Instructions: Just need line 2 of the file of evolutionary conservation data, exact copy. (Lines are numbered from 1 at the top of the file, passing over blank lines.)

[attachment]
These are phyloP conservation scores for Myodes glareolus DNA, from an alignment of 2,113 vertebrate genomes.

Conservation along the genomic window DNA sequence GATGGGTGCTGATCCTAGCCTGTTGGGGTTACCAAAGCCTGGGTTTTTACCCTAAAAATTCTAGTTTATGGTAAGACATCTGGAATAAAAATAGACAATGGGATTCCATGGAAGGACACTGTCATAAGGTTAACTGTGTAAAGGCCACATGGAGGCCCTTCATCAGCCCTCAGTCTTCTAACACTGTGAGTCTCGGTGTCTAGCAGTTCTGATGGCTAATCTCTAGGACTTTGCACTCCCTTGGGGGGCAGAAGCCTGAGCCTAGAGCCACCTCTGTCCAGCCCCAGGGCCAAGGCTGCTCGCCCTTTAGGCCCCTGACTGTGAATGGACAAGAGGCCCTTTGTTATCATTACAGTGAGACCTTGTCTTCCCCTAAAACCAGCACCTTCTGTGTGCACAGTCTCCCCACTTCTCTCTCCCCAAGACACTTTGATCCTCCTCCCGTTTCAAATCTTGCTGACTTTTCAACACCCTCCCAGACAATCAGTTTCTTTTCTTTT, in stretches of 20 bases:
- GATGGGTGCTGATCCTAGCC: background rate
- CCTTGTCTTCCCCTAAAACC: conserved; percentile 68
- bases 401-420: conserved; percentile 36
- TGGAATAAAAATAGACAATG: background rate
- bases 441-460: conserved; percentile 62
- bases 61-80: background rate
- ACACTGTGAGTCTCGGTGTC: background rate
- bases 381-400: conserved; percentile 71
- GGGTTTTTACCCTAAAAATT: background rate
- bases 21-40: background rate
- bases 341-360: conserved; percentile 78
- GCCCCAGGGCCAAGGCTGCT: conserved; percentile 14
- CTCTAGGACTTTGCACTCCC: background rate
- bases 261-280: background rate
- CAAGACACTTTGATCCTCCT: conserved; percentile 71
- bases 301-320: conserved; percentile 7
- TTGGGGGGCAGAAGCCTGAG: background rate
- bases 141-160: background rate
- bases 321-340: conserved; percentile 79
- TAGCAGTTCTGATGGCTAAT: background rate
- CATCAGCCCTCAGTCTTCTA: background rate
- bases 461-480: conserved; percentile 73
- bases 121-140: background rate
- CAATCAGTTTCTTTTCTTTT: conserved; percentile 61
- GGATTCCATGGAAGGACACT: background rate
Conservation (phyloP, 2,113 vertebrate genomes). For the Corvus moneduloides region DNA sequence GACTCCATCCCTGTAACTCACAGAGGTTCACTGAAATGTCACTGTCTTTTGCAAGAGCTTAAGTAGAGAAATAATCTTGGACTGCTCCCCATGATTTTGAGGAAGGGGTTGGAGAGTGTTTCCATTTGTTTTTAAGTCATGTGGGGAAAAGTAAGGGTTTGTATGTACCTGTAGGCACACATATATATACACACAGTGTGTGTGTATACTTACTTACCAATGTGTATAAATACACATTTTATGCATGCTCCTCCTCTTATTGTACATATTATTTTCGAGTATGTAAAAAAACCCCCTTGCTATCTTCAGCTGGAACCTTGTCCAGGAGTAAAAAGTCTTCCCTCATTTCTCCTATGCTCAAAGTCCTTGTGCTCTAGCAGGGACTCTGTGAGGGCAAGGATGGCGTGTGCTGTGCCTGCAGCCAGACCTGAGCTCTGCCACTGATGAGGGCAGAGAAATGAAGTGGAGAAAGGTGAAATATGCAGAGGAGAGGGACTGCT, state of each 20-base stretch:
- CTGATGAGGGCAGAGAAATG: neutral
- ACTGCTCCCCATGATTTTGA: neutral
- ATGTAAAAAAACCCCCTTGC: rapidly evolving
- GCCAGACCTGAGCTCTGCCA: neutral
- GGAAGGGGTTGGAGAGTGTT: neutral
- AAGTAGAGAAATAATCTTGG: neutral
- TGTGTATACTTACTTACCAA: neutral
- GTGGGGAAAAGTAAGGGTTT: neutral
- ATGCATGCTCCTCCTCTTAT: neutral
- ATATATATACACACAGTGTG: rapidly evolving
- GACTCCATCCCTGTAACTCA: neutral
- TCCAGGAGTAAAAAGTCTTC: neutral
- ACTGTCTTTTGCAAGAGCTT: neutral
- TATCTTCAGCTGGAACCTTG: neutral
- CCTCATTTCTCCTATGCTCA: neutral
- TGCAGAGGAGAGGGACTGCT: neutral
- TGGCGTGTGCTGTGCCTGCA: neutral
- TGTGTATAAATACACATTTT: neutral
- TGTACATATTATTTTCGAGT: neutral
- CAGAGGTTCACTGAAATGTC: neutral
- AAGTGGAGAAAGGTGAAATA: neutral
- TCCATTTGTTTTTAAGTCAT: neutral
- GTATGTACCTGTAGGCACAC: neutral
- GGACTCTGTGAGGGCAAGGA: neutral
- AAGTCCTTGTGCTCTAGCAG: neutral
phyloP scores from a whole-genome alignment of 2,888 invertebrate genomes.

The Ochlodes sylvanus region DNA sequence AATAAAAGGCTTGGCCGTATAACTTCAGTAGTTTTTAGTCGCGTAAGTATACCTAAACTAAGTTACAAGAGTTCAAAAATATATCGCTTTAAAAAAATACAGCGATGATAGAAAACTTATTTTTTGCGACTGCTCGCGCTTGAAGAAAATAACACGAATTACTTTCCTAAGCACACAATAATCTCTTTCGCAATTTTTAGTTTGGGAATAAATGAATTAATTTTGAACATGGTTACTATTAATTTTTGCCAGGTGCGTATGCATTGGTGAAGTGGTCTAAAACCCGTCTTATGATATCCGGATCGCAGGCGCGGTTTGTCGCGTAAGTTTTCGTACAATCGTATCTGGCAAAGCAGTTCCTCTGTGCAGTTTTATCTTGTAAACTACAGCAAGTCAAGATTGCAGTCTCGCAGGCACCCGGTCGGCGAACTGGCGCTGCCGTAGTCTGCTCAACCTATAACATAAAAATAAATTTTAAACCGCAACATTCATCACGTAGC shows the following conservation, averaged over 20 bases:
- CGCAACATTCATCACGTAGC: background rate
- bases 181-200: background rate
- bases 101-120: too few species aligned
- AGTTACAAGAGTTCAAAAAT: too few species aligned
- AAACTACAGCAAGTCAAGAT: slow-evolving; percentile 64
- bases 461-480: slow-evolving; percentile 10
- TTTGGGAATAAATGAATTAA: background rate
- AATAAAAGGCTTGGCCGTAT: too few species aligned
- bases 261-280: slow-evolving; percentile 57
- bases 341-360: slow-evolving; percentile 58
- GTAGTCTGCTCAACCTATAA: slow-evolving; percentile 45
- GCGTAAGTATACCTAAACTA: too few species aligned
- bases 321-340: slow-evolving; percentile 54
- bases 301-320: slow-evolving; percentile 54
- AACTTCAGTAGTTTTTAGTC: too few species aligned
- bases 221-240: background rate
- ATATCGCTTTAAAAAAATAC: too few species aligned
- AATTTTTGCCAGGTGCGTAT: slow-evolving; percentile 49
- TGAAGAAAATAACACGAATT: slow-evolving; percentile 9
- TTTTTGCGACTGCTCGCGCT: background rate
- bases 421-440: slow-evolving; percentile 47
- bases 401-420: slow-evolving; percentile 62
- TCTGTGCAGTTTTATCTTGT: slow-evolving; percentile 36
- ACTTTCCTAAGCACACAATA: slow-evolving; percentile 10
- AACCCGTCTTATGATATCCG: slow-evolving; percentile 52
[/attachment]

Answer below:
Conservation along the genomic window DNA sequence GATGGGTGCTGATCCTAGCCTGTTGGGGTTACCAAAGCCTGGGTTTTTACCCTAAAAATTCTAGTTTATGGTAAGACATCTGGAATAAAAATAGACAATGGGATTCCATGGAAGGACACTGTCATAAGGTTAACTGTGTAAAGGCCACATGGAGGCCCTTCATCAGCCCTCAGTCTTCTAACACTGTGAGTCTCGGTGTCTAGCAGTTCTGATGGCTAATCTCTAGGACTTTGCACTCCCTTGGGGGGCAGAAGCCTGAGCCTAGAGCCACCTCTGTCCAGCCCCAGGGCCAAGGCTGCTCGCCCTTTAGGCCCCTGACTGTGAATGGACAAGAGGCCCTTTGTTATCATTACAGTGAGACCTTGTCTTCCCCTAAAACCAGCACCTTCTGTGTGCACAGTCTCCCCACTTCTCTCTCCCCAAGACACTTTGATCCTCCTCCCGTTTCAAATCTTGCTGACTTTTCAACACCCTCCCAGACAATCAGTTTCTTTTCTTTT, in stretches of 20 bases: